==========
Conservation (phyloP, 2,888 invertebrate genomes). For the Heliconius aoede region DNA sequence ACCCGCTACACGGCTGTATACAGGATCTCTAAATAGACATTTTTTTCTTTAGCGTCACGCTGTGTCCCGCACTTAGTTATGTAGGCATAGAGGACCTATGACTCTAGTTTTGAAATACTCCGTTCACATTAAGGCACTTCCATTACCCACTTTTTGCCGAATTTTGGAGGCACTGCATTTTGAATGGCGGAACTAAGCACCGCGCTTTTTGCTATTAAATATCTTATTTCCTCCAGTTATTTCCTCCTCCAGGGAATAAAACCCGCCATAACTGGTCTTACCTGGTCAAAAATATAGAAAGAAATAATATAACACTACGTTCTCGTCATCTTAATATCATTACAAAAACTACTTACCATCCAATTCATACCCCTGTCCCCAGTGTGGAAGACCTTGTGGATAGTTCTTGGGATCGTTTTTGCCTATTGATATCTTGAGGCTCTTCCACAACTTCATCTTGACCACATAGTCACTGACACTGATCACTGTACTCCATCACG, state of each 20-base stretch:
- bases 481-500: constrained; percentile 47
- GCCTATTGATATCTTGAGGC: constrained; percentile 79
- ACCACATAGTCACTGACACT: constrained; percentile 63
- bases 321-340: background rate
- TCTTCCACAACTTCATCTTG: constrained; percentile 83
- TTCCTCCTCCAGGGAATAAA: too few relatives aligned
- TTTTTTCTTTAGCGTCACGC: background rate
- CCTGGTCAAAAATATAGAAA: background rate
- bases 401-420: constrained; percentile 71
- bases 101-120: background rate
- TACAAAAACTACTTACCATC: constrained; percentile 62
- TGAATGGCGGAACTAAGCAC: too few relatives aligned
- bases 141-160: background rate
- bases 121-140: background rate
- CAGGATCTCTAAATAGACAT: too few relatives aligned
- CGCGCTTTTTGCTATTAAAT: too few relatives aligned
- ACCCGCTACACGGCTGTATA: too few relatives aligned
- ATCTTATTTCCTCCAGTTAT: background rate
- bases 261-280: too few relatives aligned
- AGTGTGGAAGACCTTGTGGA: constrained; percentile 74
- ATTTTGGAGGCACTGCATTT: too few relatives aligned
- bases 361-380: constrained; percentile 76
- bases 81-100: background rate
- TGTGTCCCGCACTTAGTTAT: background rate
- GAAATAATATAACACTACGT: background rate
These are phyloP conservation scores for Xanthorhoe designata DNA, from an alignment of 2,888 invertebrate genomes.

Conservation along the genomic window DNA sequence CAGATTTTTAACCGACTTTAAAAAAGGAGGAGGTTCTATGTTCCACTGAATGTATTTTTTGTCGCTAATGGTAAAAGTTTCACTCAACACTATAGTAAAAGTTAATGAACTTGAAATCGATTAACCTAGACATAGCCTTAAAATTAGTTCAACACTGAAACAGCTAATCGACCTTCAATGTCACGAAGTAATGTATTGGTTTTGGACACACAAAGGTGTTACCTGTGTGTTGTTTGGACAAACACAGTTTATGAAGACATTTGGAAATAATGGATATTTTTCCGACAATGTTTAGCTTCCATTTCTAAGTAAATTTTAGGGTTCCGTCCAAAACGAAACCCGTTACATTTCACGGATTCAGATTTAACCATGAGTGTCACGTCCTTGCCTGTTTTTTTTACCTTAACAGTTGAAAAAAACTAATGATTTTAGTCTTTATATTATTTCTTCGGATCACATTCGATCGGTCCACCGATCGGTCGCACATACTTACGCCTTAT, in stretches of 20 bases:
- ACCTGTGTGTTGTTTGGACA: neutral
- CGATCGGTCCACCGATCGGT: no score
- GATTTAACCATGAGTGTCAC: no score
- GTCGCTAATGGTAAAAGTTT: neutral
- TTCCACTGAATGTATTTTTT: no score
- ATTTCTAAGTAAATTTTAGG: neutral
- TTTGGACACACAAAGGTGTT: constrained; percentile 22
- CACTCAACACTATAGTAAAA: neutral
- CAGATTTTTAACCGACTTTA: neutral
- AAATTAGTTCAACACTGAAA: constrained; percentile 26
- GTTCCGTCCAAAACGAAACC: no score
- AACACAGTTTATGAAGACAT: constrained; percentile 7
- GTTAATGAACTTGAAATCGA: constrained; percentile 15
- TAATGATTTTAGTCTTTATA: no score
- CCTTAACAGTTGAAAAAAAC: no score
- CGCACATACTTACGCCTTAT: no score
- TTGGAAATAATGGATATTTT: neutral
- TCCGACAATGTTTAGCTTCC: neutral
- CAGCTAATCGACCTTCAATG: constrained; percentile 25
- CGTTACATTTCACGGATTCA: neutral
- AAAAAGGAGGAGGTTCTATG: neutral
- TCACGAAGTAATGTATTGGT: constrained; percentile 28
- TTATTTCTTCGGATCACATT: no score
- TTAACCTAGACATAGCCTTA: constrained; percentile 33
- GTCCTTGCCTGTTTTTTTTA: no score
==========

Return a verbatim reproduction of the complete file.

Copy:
Conservation (phyloP, 2,888 invertebrate genomes). For the Heliconius aoede region DNA sequence ACCCGCTACACGGCTGTATACAGGATCTCTAAATAGACATTTTTTTCTTTAGCGTCACGCTGTGTCCCGCACTTAGTTATGTAGGCATAGAGGACCTATGACTCTAGTTTTGAAATACTCCGTTCACATTAAGGCACTTCCATTACCCACTTTTTGCCGAATTTTGGAGGCACTGCATTTTGAATGGCGGAACTAAGCACCGCGCTTTTTGCTATTAAATATCTTATTTCCTCCAGTTATTTCCTCCTCCAGGGAATAAAACCCGCCATAACTGGTCTTACCTGGTCAAAAATATAGAAAGAAATAATATAACACTACGTTCTCGTCATCTTAATATCATTACAAAAACTACTTACCATCCAATTCATACCCCTGTCCCCAGTGTGGAAGACCTTGTGGATAGTTCTTGGGATCGTTTTTGCCTATTGATATCTTGAGGCTCTTCCACAACTTCATCTTGACCACATAGTCACTGACACTGATCACTGTACTCCATCACG, state of each 20-base stretch:
- bases 481-500: constrained; percentile 47
- GCCTATTGATATCTTGAGGC: constrained; percentile 79
- ACCACATAGTCACTGACACT: constrained; percentile 63
- bases 321-340: background rate
- TCTTCCACAACTTCATCTTG: constrained; percentile 83
- TTCCTCCTCCAGGGAATAAA: too few relatives aligned
- TTTTTTCTTTAGCGTCACGC: background rate
- CCTGGTCAAAAATATAGAAA: background rate
- bases 401-420: constrained; percentile 71
- bases 101-120: background rate
- TACAAAAACTACTTACCATC: constrained; percentile 62
- TGAATGGCGGAACTAAGCAC: too few relatives aligned
- bases 141-160: background rate
- bases 121-140: background rate
- CAGGATCTCTAAATAGACAT: too few relatives aligned
- CGCGCTTTTTGCTATTAAAT: too few relatives aligned
- ACCCGCTACACGGCTGTATA: too few relatives aligned
- ATCTTATTTCCTCCAGTTAT: background rate
- bases 261-280: too few relatives aligned
- AGTGTGGAAGACCTTGTGGA: constrained; percentile 74
- ATTTTGGAGGCACTGCATTT: too few relatives aligned
- bases 361-380: constrained; percentile 76
- bases 81-100: background rate
- TGTGTCCCGCACTTAGTTAT: background rate
- GAAATAATATAACACTACGT: background rate
These are phyloP conservation scores for Xanthorhoe designata DNA, from an alignment of 2,888 invertebrate genomes.

Conservation along the genomic window DNA sequence CAGATTTTTAACCGACTTTAAAAAAGGAGGAGGTTCTATGTTCCACTGAATGTATTTTTTGTCGCTAATGGTAAAAGTTTCACTCAACACTATAGTAAAAGTTAATGAACTTGAAATCGATTAACCTAGACATAGCCTTAAAATTAGTTCAACACTGAAACAGCTAATCGACCTTCAATGTCACGAAGTAATGTATTGGTTTTGGACACACAAAGGTGTTACCTGTGTGTTGTTTGGACAAACACAGTTTATGAAGACATTTGGAAATAATGGATATTTTTCCGACAATGTTTAGCTTCCATTTCTAAGTAAATTTTAGGGTTCCGTCCAAAACGAAACCCGTTACATTTCACGGATTCAGATTTAACCATGAGTGTCACGTCCTTGCCTGTTTTTTTTACCTTAACAGTTGAAAAAAACTAATGATTTTAGTCTTTATATTATTTCTTCGGATCACATTCGATCGGTCCACCGATCGGTCGCACATACTTACGCCTTAT, in stretches of 20 bases:
- ACCTGTGTGTTGTTTGGACA: neutral
- CGATCGGTCCACCGATCGGT: no score
- GATTTAACCATGAGTGTCAC: no score
- GTCGCTAATGGTAAAAGTTT: neutral
- TTCCACTGAATGTATTTTTT: no score
- ATTTCTAAGTAAATTTTAGG: neutral
- TTTGGACACACAAAGGTGTT: constrained; percentile 22
- CACTCAACACTATAGTAAAA: neutral
- CAGATTTTTAACCGACTTTA: neutral
- AAATTAGTTCAACACTGAAA: constrained; percentile 26
- GTTCCGTCCAAAACGAAACC: no score
- AACACAGTTTATGAAGACAT: constrained; percentile 7
- GTTAATGAACTTGAAATCGA: constrained; percentile 15
- TAATGATTTTAGTCTTTATA: no score
- CCTTAACAGTTGAAAAAAAC: no score
- CGCACATACTTACGCCTTAT: no score
- TTGGAAATAATGGATATTTT: neutral
- TCCGACAATGTTTAGCTTCC: neutral
- CAGCTAATCGACCTTCAATG: constrained; percentile 25
- CGTTACATTTCACGGATTCA: neutral
- AAAAAGGAGGAGGTTCTATG: neutral
- TCACGAAGTAATGTATTGGT: constrained; percentile 28
- TTATTTCTTCGGATCACATT: no score
- TTAACCTAGACATAGCCTTA: constrained; percentile 33
- GTCCTTGCCTGTTTTTTTTA: no score